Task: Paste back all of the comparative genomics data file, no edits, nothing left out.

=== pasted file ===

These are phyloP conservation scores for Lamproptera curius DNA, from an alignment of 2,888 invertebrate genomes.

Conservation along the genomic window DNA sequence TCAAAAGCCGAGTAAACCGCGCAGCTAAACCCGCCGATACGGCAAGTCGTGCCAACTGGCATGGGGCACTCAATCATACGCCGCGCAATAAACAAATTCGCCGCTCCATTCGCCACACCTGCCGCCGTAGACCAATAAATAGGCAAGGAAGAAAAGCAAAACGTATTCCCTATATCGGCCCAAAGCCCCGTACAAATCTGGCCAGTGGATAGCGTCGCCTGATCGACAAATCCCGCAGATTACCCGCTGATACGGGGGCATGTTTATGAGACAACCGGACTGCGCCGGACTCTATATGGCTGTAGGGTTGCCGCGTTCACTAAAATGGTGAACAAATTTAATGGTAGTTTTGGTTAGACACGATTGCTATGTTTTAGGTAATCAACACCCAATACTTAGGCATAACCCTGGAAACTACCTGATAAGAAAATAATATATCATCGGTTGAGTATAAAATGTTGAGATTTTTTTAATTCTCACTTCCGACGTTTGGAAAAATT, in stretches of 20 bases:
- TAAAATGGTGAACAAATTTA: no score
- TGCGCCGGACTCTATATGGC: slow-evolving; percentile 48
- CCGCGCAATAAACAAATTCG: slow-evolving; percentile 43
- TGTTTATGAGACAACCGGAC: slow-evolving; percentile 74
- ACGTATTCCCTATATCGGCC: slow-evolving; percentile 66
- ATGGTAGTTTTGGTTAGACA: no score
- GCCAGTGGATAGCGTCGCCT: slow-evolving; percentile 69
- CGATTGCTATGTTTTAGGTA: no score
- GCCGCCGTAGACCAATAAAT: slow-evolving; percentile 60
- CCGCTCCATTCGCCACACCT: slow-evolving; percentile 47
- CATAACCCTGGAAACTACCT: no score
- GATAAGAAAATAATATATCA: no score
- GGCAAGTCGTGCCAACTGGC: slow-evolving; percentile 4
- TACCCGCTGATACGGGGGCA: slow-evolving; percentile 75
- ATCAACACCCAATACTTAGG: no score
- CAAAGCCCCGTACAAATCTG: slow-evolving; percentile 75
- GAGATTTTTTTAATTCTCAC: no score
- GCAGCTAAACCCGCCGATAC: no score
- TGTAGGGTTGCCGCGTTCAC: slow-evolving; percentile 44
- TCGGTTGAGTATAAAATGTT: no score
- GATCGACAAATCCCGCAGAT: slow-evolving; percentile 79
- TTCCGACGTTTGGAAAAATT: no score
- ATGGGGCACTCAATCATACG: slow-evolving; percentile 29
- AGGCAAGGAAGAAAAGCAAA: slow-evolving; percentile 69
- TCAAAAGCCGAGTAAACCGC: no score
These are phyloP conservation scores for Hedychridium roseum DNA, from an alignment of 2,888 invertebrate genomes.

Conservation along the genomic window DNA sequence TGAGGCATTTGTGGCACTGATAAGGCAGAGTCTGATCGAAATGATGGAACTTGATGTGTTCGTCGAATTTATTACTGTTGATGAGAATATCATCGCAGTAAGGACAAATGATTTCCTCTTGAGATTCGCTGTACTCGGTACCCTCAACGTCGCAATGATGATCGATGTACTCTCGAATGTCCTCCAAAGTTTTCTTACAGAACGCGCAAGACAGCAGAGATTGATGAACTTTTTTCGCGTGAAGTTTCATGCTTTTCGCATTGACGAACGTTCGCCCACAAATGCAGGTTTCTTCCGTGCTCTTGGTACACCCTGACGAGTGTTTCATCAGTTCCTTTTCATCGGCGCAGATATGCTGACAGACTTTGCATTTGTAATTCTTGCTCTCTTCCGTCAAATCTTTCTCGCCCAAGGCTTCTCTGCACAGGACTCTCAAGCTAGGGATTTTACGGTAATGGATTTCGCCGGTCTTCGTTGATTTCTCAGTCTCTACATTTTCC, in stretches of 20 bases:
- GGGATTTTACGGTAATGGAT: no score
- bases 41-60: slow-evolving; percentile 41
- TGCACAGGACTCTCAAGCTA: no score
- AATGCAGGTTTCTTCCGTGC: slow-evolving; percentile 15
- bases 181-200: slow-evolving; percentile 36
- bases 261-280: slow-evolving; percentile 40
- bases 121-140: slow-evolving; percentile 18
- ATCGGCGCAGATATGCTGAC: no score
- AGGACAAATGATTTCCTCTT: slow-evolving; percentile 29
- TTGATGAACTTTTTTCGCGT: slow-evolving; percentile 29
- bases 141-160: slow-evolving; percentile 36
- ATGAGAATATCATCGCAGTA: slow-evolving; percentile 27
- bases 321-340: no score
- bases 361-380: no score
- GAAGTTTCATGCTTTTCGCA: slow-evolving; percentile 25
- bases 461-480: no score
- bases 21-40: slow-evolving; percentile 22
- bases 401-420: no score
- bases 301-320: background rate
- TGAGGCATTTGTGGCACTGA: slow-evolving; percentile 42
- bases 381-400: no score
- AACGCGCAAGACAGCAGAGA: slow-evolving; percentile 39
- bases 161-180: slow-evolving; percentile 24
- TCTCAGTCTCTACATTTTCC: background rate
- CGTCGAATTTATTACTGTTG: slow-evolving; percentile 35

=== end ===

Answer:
These are phyloP conservation scores for Lamproptera curius DNA, from an alignment of 2,888 invertebrate genomes.

Conservation along the genomic window DNA sequence TCAAAAGCCGAGTAAACCGCGCAGCTAAACCCGCCGATACGGCAAGTCGTGCCAACTGGCATGGGGCACTCAATCATACGCCGCGCAATAAACAAATTCGCCGCTCCATTCGCCACACCTGCCGCCGTAGACCAATAAATAGGCAAGGAAGAAAAGCAAAACGTATTCCCTATATCGGCCCAAAGCCCCGTACAAATCTGGCCAGTGGATAGCGTCGCCTGATCGACAAATCCCGCAGATTACCCGCTGATACGGGGGCATGTTTATGAGACAACCGGACTGCGCCGGACTCTATATGGCTGTAGGGTTGCCGCGTTCACTAAAATGGTGAACAAATTTAATGGTAGTTTTGGTTAGACACGATTGCTATGTTTTAGGTAATCAACACCCAATACTTAGGCATAACCCTGGAAACTACCTGATAAGAAAATAATATATCATCGGTTGAGTATAAAATGTTGAGATTTTTTTAATTCTCACTTCCGACGTTTGGAAAAATT, in stretches of 20 bases:
- TAAAATGGTGAACAAATTTA: no score
- TGCGCCGGACTCTATATGGC: slow-evolving; percentile 48
- CCGCGCAATAAACAAATTCG: slow-evolving; percentile 43
- TGTTTATGAGACAACCGGAC: slow-evolving; percentile 74
- ACGTATTCCCTATATCGGCC: slow-evolving; percentile 66
- ATGGTAGTTTTGGTTAGACA: no score
- GCCAGTGGATAGCGTCGCCT: slow-evolving; percentile 69
- CGATTGCTATGTTTTAGGTA: no score
- GCCGCCGTAGACCAATAAAT: slow-evolving; percentile 60
- CCGCTCCATTCGCCACACCT: slow-evolving; percentile 47
- CATAACCCTGGAAACTACCT: no score
- GATAAGAAAATAATATATCA: no score
- GGCAAGTCGTGCCAACTGGC: slow-evolving; percentile 4
- TACCCGCTGATACGGGGGCA: slow-evolving; percentile 75
- ATCAACACCCAATACTTAGG: no score
- CAAAGCCCCGTACAAATCTG: slow-evolving; percentile 75
- GAGATTTTTTTAATTCTCAC: no score
- GCAGCTAAACCCGCCGATAC: no score
- TGTAGGGTTGCCGCGTTCAC: slow-evolving; percentile 44
- TCGGTTGAGTATAAAATGTT: no score
- GATCGACAAATCCCGCAGAT: slow-evolving; percentile 79
- TTCCGACGTTTGGAAAAATT: no score
- ATGGGGCACTCAATCATACG: slow-evolving; percentile 29
- AGGCAAGGAAGAAAAGCAAA: slow-evolving; percentile 69
- TCAAAAGCCGAGTAAACCGC: no score
These are phyloP conservation scores for Hedychridium roseum DNA, from an alignment of 2,888 invertebrate genomes.

Conservation along the genomic window DNA sequence TGAGGCATTTGTGGCACTGATAAGGCAGAGTCTGATCGAAATGATGGAACTTGATGTGTTCGTCGAATTTATTACTGTTGATGAGAATATCATCGCAGTAAGGACAAATGATTTCCTCTTGAGATTCGCTGTACTCGGTACCCTCAACGTCGCAATGATGATCGATGTACTCTCGAATGTCCTCCAAAGTTTTCTTACAGAACGCGCAAGACAGCAGAGATTGATGAACTTTTTTCGCGTGAAGTTTCATGCTTTTCGCATTGACGAACGTTCGCCCACAAATGCAGGTTTCTTCCGTGCTCTTGGTACACCCTGACGAGTGTTTCATCAGTTCCTTTTCATCGGCGCAGATATGCTGACAGACTTTGCATTTGTAATTCTTGCTCTCTTCCGTCAAATCTTTCTCGCCCAAGGCTTCTCTGCACAGGACTCTCAAGCTAGGGATTTTACGGTAATGGATTTCGCCGGTCTTCGTTGATTTCTCAGTCTCTACATTTTCC, in stretches of 20 bases:
- GGGATTTTACGGTAATGGAT: no score
- bases 41-60: slow-evolving; percentile 41
- TGCACAGGACTCTCAAGCTA: no score
- AATGCAGGTTTCTTCCGTGC: slow-evolving; percentile 15
- bases 181-200: slow-evolving; percentile 36
- bases 261-280: slow-evolving; percentile 40
- bases 121-140: slow-evolving; percentile 18
- ATCGGCGCAGATATGCTGAC: no score
- AGGACAAATGATTTCCTCTT: slow-evolving; percentile 29
- TTGATGAACTTTTTTCGCGT: slow-evolving; percentile 29
- bases 141-160: slow-evolving; percentile 36
- ATGAGAATATCATCGCAGTA: slow-evolving; percentile 27
- bases 321-340: no score
- bases 361-380: no score
- GAAGTTTCATGCTTTTCGCA: slow-evolving; percentile 25
- bases 461-480: no score
- bases 21-40: slow-evolving; percentile 22
- bases 401-420: no score
- bases 301-320: background rate
- TGAGGCATTTGTGGCACTGA: slow-evolving; percentile 42
- bases 381-400: no score
- AACGCGCAAGACAGCAGAGA: slow-evolving; percentile 39
- bases 161-180: slow-evolving; percentile 24
- TCTCAGTCTCTACATTTTCC: background rate
- CGTCGAATTTATTACTGTTG: slow-evolving; percentile 35